Archive for June, 2008

Testosterone

Keith June 26th, 2008

As a counterpoint to the earlier post on my opinion of how to do Change Management, this is an unedited extract of an article about Telstra that appeared in the Sydney Morning Herald on 30 May last year. 

Mr Winn earlier updated business leaders on Telstra’s five-year transformation program…  As well, Mr Winn, who began his career as a linesman in the US, delivered a testosterone-charged description of the new management style at the telco.

“We’re not running a democracy. We don’t manage by consensus,” he said.  We’re criticised for it. The fact of the matter is we run an absolute dictatorship,” he said.

A cultural shift was needed at the former government-owned enterprise, along with changes in business processes, he said.  “If you can’t get the people to go there and you try once and you try twice … then you just shoot them and get them out of the way.”

I offer this without further comment.  Please compare this with the earlier post and tell me which view you think offers the best business result…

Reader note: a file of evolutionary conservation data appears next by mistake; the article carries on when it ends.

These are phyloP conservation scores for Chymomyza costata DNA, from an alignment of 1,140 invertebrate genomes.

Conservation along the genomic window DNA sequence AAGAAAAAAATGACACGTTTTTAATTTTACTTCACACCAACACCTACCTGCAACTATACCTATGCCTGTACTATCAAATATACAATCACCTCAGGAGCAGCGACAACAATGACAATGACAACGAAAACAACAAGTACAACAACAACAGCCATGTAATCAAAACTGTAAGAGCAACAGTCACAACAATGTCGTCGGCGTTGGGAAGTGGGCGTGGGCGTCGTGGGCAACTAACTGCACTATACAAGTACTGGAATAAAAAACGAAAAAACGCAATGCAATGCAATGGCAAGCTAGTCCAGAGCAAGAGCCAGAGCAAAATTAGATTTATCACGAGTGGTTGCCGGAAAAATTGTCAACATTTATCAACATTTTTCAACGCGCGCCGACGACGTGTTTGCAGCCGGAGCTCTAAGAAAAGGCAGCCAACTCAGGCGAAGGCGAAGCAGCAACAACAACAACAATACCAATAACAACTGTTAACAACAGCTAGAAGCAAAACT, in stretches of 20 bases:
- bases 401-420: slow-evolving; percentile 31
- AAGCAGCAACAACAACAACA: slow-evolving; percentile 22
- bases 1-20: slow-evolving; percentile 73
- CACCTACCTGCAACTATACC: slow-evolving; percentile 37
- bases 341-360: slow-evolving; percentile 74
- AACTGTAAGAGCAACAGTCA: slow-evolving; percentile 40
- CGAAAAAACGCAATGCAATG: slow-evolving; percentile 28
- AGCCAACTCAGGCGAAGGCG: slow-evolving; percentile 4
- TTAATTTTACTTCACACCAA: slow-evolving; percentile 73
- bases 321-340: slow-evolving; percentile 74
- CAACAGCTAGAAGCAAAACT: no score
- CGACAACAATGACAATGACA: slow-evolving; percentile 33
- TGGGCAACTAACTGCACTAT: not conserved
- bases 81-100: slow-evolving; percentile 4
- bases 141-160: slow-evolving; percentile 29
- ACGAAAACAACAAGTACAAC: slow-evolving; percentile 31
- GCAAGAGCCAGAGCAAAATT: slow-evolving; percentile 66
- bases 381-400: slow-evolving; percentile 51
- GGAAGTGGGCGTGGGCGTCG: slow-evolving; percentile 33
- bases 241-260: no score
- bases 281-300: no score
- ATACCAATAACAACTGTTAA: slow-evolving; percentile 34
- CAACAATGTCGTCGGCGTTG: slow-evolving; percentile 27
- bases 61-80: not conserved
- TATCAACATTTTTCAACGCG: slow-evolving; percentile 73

Problem solving

Keith June 26th, 2008

“It is a mistake to think you can solve any major problem just with potatoes.”
 - Douglas Adams

The idea monopoly?

Keith June 24th, 2008

When leaders learn to creatively engage their subordinates in everyday decision making, they can make change happen.

I have written here before about Change Management.  I am still of the opinion that this is an entirely misunderstood function in most of today’s organisations.  It was thus rather refreshing to read in the current issue of IABC’s Communications World magazine that someone has actually done some research that supports my view!

The quote above is from John Smythe, the author of the article Engaging Employees to Drive Performance.  (This is available to IABC members online at the magazine site above.)

The usual concept of change is that it is “done” by executives (usually aided and abetted by consultants).  We have more recently introduced the discipline of Change Management as a way of helping people to adapt to the agreed change.  Today, we focus more on Employee Engagement as a way of more actively getting staff involved in understanding the change, rather than just being told about it after the fact.

Continue Reading »

Are your colleagues interested in what you say?

Keith June 20th, 2008